One of my very few regrets is that I spent far too much time worrying about how things might work out. What a waste, but it is a bit hardwired into me. Don’t do it. Instead, live on less than you earn, invest the difference and avoid debt. Do just these three things and you almost can’t help but succeed.
But what if disaster strikes? My biggest fear these days, and this is evidently common, is a major health failure. That, of course, would derail everything. Moreover, if you live long enough it is inevitable. If accidents don’t take us, we all eventually sicken and die. Circle of life. (See, watching The Lion King over and over sunk in.)
The older I get the more real that becomes. My response has been to increasingly hold each day precious. I’ve become steadily more relentless in purging from my life things, activities and people who no longer add value while seeking out and adding those that do.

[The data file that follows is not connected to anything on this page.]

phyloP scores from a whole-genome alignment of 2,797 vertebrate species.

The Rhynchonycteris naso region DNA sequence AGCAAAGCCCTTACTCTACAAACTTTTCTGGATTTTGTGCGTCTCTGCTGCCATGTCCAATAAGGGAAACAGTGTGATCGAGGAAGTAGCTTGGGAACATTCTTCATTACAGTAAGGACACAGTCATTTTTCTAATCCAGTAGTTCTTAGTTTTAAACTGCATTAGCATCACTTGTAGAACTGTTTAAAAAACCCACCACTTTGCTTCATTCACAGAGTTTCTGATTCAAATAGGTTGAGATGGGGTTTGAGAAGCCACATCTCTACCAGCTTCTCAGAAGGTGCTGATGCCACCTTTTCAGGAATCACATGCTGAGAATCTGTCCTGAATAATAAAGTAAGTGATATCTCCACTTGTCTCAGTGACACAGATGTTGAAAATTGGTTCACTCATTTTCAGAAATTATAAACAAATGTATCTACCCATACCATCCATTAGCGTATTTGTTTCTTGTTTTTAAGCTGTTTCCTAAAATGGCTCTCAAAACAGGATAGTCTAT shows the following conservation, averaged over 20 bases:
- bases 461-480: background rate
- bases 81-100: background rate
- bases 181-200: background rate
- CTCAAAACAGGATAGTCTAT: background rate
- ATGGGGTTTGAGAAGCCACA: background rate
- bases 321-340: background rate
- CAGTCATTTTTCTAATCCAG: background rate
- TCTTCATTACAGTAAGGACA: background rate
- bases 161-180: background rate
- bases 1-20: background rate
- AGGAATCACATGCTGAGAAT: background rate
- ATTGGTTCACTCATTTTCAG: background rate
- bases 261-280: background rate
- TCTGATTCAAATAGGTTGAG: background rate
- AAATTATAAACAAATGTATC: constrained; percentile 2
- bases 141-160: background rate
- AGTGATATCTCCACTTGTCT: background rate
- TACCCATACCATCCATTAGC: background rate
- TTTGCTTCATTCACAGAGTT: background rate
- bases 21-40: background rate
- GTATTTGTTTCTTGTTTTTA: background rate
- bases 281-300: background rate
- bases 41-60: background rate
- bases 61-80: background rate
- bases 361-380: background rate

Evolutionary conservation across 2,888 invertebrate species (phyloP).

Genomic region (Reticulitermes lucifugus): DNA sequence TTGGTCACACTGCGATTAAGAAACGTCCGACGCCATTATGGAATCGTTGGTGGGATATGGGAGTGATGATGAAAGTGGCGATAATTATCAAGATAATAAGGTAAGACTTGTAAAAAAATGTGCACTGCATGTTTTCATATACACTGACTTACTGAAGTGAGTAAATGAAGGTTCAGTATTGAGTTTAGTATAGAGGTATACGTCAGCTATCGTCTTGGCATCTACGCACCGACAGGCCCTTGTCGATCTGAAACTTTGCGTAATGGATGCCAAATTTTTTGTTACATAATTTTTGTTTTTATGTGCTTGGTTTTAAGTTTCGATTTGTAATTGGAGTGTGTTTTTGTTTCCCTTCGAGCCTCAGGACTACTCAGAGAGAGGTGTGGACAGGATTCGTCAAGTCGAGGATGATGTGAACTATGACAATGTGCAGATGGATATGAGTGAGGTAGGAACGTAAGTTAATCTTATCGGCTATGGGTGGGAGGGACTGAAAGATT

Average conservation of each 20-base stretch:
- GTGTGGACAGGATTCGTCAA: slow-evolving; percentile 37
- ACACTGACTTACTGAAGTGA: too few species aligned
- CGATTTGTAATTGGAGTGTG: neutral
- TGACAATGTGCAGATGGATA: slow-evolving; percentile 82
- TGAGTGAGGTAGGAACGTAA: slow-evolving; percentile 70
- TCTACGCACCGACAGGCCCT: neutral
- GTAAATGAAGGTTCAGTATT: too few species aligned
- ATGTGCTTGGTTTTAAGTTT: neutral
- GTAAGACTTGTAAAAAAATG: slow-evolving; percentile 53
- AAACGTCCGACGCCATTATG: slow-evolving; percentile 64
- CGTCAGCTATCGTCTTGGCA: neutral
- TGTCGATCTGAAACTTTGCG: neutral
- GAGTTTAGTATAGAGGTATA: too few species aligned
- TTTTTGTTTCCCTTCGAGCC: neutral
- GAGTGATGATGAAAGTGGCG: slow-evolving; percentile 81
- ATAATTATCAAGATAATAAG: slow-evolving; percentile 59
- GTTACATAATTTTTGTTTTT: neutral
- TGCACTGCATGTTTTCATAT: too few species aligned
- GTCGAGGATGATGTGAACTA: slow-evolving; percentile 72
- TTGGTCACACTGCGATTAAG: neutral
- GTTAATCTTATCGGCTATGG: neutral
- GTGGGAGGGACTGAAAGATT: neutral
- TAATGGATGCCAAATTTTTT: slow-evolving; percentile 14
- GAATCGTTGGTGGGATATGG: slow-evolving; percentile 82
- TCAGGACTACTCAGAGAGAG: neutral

Financial disasters are less concerning. We can always adjust our living standard and we are open to moving to far less expensive corners of the planet. We might just do that anyway. It’s a big beautiful world out there. Money is a small part of it. But F-You money buys you the freedom, resources and time to explore it on your own terms. Retired or not.
Enjoy your journey.
You can read more neat stories from Mr. Collins in the areas of Business, Life, and Money (and if you search carefully, even Spaceships) at http://jlcollinsnh.wordpress.com/